Extradition is a formal, cooperative law enforcement process between two jurisdictions where one state can turn over a person accused or convicted of a crime to the state where they were charged or convicted. Extradition can happen between two states or two countries. The processes and procedures are different for each. Extradition between countries is typically regulated by treaties. The United States has extradition treaties with over 100 countries around the world, but there are many without extradition as well. Within the U.S., extradition between states is governed by federal law.
One of the most well-known extradition stories is that of Edward Snowden. The former Central Intelligence Agency (CIA) employee was a whistleblower who leaked highly classified information in 2013 from the National Security Agency (NSA). Snowden fled to Russia, where he was held at the Moscow airport while U.S. authorities requested Russian officials to return him to the United States. Russia had previously proposed a treaty with the United States for the mutual extradition of criminals; however, the U.S. never agreed to it. Because of this and the fact that the U.S. had never extradited a Russian criminal taking asylum in the U.S., Snowden’s extradition was unlikely.
The Extradition Clause of the U.S. Constitution (Article Iv Section 2) requires that: “A person charged in any State with Treason, Felony, or other Crime, who shall flee from Justice, and be found in another State, shall on Demand of the executive Authority of the state from he fled, be delivered up, to be removed to the State having Jurisdiction of the Crime.”
Requirements and guidelines for extradition between states can be found in the Uniform Criminal Extradition Act (UCEA). Not all states have adopted the UCEA, however, states that have not adopted it have their own extradition laws that comply with the federal law. The only two U.S. states that have not adopted the UCEA are South Carolina and Missouri.
First, there must be a probable cause to issue an out-of-state arrest warrant, usually when a person is believed to have fled the state or fails to show up for a court date. When such a warrant is issued, the is filed into the National Crime Information Center (NCIC) so that other states can see the warrant information. After the out-of-state warrant is issued and the person sought is arrested in the new state, the authors will notify the issuing state.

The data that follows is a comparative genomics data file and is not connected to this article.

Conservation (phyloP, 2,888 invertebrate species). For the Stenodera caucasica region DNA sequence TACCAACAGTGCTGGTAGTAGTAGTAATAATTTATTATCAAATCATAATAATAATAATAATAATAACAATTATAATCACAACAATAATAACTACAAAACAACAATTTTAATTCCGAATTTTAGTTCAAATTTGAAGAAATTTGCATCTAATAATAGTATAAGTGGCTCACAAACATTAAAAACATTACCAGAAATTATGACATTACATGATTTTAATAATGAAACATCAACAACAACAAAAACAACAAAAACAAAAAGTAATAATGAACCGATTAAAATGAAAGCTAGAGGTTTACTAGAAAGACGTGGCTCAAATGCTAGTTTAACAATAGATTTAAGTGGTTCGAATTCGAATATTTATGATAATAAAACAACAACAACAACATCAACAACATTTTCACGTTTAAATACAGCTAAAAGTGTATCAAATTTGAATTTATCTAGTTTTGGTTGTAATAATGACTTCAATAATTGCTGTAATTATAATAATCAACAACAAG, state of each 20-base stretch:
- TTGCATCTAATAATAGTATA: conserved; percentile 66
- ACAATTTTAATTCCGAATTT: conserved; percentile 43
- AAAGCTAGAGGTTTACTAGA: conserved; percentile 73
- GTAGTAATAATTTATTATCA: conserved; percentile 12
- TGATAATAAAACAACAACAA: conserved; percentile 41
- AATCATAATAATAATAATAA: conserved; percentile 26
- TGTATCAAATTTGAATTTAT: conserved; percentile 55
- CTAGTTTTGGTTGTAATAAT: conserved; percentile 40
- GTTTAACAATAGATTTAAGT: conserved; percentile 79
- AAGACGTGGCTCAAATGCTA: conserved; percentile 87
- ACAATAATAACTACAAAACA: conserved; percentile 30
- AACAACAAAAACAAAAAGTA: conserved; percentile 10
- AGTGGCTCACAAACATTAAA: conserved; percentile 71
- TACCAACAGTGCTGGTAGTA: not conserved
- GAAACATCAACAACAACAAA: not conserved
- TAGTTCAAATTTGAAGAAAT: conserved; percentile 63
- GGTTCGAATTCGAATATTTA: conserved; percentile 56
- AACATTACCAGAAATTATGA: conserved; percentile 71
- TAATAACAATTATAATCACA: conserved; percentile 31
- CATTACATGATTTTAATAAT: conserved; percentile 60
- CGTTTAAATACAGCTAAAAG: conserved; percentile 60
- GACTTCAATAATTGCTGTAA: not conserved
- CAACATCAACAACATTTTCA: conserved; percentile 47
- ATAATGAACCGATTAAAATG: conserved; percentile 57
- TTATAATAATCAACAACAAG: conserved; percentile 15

After being notified, the first state may request the return of the fugitive. There may be no request for return if the person is charged with a misdemeanor or something other than a violent felony. If the request is made, the fugitive has the option of waiving extradition or attempting to fight the extradition through a writ of habeas corpus. A writ of habeas corpus is a court order that demands a public official deliver an imprisoned individual to the court and show a valid reason for the person’s detention. This allowed inmates or other acting on their behalf to dispute the legal basis for confinement.
If the fugitive refuses to waive extradition, the first state will request to have the individual returned. Return requests are handled through the office of the governor of each state and must be approved by both. If approved, a hearing will be held and a court in the state to which the fugitive fled will decide to grant or deny extradition. The fugitive must be informed of the nature and cause of the extradition, including the request, the underlying criminal charge, and the person’s right to legal counsel.
As long as the proper extradition process and procedure have been followed, the fugitive must be surrendered to the first state. The U.S. Supreme Court has identified a few defenses to extradition, including: whether the request documents are in order; whether the person has been charged with a crime in the demanding state; whether the person named in the request is the person who committed the crime; and whether the petitioner is a fugitive from the requesting state. If the writ for habeas corpus is unsuccessful, the arresting state must hold onto the fugitive for the demanding state, who has 30 days to retrieve the fugitive. If the demanding state does not retrieve the fugitive in 30 days, the arresting state can decide to release them.
Because federal law regulates extradition between states, there are no states that do not have extradition. As of 2010, Florida, Alaska, and Hawaii do not extradite for misdemeanor convictions committed in another U.S. state. In general, these three states will not extradite the fugitive if the crime is not a felony because of the transportation costs and the housing fees that must be paid to the arresting jurisdiction.
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